Texas Senate approves elections bill as House Democrats decamp in D.C.


The Texas Democrats’ exodus to Washington, D.C., may have hamstrung the Lone Star State’s House but not its Senate.

The Texas Senate on Tuesday approved Senate Bill 1, the elections legislation at the top of Republican Gov. Greg Abbott‘s special-session agenda, by a vote of 18-4 along party lines. The 31-seat chamber maintained a quorum despite the absence of nine Democratic senators.

House Democrats flew Monday by air charter to Washington to prevent the House from voting on the bill, decrying it as a voter-suppression measure.

But Republican state Sen. Bryan Hughes said the legislation was “about making it easier to vote and harder to cheat.”

Mr. Hughes said the bill would expand voting hours statewide, allow absentee voters to fix defects in their mail-in ballots, increase security by installing cameras at central county facilities and ensure that poll watchers “can see and hear the activities that they’re already under current law legally entitled to observe.”

Democrats argued that the bill would make it more difficult for disabled voters to cast ballots, citing the legislation’s restrictions on assisting such voters. The bill also would ban drive-thru voting and bars counties from widespread mailing of absentee-ballot applications.

“How can we in good conscience approve legislation when persons with disabilities tell us it makes it harder for them to vote?” Democratic state Sen. Judith Zaffirini said on the floor. “How can we in good conscience approve legislation that persons of color tell us makes them feel unwelcome to participate in our democracy?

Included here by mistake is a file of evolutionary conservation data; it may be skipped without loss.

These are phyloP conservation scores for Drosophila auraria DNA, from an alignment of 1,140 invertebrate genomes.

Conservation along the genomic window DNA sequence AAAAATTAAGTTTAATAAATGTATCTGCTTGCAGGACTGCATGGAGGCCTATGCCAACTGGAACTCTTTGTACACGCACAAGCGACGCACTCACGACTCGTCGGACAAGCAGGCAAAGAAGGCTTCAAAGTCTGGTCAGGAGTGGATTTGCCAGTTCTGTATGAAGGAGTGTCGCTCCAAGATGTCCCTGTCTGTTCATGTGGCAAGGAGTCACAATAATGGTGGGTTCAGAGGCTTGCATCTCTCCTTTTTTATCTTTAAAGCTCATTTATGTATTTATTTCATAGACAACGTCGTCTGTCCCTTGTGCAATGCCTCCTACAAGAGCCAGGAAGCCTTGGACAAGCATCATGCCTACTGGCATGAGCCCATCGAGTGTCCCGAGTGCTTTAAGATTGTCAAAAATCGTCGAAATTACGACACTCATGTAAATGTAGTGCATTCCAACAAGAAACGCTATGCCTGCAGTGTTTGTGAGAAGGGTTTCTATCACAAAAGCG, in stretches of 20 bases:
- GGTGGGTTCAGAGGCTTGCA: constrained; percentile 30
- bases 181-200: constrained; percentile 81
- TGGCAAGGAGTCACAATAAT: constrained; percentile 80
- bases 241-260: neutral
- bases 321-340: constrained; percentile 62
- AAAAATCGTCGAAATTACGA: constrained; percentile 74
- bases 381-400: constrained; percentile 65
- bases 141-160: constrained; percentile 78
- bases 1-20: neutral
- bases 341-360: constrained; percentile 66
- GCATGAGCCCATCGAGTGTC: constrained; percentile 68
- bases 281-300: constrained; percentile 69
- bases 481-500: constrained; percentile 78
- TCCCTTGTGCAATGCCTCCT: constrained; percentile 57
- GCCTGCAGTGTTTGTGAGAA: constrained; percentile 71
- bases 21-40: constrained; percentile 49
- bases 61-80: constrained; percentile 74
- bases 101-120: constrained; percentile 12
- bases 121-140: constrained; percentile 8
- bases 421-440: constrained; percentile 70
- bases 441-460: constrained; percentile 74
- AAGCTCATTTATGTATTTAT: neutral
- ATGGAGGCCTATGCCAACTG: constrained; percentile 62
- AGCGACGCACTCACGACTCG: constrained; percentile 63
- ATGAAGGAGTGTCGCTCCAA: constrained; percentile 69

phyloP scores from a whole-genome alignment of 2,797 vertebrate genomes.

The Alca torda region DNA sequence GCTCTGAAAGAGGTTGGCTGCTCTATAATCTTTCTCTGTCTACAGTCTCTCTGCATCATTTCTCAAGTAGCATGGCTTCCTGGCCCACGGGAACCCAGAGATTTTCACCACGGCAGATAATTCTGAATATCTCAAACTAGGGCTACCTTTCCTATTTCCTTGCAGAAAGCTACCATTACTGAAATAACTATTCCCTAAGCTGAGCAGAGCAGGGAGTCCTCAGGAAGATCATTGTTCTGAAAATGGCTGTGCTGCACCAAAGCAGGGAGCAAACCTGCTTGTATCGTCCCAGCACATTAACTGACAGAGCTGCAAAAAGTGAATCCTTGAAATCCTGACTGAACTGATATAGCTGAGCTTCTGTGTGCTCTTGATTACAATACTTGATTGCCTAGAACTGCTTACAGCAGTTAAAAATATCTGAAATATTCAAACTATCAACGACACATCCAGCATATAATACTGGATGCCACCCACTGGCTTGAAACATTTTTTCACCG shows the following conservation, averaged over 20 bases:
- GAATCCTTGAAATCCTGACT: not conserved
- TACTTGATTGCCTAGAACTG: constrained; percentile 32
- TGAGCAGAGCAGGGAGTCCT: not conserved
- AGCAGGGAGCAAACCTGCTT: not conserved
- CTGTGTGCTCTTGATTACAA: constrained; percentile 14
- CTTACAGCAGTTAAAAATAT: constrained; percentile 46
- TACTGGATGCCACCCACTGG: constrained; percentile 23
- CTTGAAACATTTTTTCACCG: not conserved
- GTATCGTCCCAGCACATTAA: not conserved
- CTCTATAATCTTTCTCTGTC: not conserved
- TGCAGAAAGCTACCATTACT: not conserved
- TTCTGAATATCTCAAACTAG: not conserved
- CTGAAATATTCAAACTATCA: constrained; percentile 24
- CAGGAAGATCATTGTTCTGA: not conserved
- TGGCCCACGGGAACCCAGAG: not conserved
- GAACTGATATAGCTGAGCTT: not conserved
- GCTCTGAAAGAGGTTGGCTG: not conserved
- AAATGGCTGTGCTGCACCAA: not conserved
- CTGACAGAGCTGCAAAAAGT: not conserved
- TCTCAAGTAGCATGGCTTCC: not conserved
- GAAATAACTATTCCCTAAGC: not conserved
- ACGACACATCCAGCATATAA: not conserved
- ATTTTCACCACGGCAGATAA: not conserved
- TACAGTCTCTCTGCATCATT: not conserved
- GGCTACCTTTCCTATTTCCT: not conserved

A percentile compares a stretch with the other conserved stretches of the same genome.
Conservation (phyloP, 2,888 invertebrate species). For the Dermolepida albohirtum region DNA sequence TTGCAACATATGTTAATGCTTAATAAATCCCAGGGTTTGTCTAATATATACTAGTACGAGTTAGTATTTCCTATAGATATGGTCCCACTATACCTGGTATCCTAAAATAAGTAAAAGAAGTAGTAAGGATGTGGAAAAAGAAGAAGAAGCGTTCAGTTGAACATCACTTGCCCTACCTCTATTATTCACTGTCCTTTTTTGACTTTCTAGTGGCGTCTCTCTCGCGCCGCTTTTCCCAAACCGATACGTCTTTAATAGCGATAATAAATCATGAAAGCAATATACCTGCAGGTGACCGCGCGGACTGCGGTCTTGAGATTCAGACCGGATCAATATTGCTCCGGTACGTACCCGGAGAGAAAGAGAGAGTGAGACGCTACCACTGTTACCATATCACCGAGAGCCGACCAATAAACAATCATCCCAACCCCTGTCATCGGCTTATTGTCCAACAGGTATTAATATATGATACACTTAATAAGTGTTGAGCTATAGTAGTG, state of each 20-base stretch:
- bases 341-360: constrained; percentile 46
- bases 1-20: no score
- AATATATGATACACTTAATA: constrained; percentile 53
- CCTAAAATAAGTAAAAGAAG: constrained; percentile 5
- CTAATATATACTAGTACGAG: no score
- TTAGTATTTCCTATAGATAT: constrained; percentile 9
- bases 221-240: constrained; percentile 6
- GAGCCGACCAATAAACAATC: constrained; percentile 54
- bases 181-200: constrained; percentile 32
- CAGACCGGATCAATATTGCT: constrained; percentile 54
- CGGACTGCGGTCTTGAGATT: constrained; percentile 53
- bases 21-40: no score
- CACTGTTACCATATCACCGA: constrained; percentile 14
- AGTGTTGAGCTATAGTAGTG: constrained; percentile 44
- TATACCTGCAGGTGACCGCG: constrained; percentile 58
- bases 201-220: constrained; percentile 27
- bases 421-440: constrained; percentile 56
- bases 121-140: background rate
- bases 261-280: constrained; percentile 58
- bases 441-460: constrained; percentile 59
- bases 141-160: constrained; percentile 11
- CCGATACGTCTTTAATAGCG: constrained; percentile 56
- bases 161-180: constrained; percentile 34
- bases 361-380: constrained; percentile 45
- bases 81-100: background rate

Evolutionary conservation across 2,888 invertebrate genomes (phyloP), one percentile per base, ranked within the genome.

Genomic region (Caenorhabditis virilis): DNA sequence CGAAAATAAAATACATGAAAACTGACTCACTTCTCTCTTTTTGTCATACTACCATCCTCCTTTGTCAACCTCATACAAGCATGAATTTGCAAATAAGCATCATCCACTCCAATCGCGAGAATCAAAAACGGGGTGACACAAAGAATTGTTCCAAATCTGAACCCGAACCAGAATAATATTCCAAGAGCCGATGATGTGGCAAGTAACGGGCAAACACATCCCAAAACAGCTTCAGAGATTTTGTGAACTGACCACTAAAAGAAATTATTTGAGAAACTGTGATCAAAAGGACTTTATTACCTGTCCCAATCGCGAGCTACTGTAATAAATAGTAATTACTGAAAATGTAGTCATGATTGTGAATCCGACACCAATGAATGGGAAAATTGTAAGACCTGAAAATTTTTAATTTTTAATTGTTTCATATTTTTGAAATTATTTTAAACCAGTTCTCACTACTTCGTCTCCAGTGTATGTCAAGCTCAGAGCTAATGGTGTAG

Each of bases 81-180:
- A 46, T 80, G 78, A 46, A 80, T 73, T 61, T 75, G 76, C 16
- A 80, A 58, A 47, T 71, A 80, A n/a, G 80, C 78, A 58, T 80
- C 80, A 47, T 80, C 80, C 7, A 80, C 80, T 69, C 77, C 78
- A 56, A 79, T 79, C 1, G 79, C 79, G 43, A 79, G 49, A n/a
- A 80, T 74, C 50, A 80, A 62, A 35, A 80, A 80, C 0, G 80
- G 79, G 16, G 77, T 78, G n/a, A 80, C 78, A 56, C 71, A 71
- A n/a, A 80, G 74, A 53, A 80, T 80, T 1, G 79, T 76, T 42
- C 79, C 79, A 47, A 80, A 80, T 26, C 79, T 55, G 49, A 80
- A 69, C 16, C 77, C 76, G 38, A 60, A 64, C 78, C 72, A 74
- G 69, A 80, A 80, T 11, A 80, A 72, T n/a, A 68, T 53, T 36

Mr. Hughes argued that such measures are needed to combat illegal ballot-harvesting, citing testimony from cases in which voters said they were told by apparent political operatives to enter booths with harvesters who filled out ballots for them or told them which boxes to mark.

“The opportunity for a voter with a disability to receive assistance in casting their ballot, it’s fair, it’s right and it’s necessary,” said Mr. Hughes. “We want to make sure that voters with disabilities have the same rights as those without disabilities. Here’s what we can’t do: we cannot let these paid partisan cheaters take advantage of that process to cheat, to get in between the voters and their ballots.”

The Texas Senate also passed a bail reform bill, but the measures cannot advance until the House has a quorum.

The Texas House voted Tuesday to instruct the sergeant-at-arms to bring back the absent Democrats, using arrest warrants if needed, but authorities cannot do so until the legislators return to Texas.

Democratic state Rep. Chris Turner said Tuesday at a press conference in Washington that at least 57 of the 67 Democratic House members had instructed the clerk to lock their voting machines at their desks.

The Texas Democrats have vowed to stay away until the end of the special session on Aug. 7 if necessary to block the elections legislation, while Mr. Abbott has said he will keep calling 30-day sessions indefinitely until they return.

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